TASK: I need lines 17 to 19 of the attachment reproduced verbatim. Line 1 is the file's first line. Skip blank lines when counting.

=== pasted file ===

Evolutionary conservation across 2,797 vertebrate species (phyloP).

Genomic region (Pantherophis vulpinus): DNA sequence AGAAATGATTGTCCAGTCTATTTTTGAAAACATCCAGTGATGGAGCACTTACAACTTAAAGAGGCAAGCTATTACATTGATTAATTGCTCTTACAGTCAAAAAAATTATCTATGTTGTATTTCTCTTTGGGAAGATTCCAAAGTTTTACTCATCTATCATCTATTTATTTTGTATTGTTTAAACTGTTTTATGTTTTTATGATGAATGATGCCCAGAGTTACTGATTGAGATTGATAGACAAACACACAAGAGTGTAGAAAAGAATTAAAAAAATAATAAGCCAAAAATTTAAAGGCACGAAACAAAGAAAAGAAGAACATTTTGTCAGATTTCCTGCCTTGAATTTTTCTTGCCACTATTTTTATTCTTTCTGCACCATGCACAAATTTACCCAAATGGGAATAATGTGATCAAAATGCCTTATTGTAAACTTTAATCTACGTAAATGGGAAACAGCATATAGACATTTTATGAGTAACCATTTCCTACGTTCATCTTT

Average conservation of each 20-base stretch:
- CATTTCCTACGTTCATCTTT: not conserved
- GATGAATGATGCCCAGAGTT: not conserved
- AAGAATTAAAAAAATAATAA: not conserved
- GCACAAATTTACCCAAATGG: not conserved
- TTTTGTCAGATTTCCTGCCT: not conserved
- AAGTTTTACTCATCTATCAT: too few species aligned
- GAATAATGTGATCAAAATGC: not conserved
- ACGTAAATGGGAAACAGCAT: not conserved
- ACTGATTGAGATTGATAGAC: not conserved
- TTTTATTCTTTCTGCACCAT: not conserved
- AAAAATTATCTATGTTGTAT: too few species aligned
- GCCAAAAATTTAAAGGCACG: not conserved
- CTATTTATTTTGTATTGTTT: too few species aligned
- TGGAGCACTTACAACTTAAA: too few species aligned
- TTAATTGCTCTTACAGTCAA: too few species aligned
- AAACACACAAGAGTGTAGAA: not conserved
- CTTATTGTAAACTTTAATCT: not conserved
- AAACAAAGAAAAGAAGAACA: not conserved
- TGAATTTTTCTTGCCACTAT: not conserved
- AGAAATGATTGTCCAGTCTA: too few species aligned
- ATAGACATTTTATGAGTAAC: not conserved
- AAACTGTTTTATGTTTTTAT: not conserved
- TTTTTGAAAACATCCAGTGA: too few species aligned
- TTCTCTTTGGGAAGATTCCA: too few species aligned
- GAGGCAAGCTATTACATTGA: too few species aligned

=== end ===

- TGGAGCACTTACAACTTAAA: too few species aligned
- TTAATTGCTCTTACAGTCAA: too few species aligned
- AAACACACAAGAGTGTAGAA: not conserved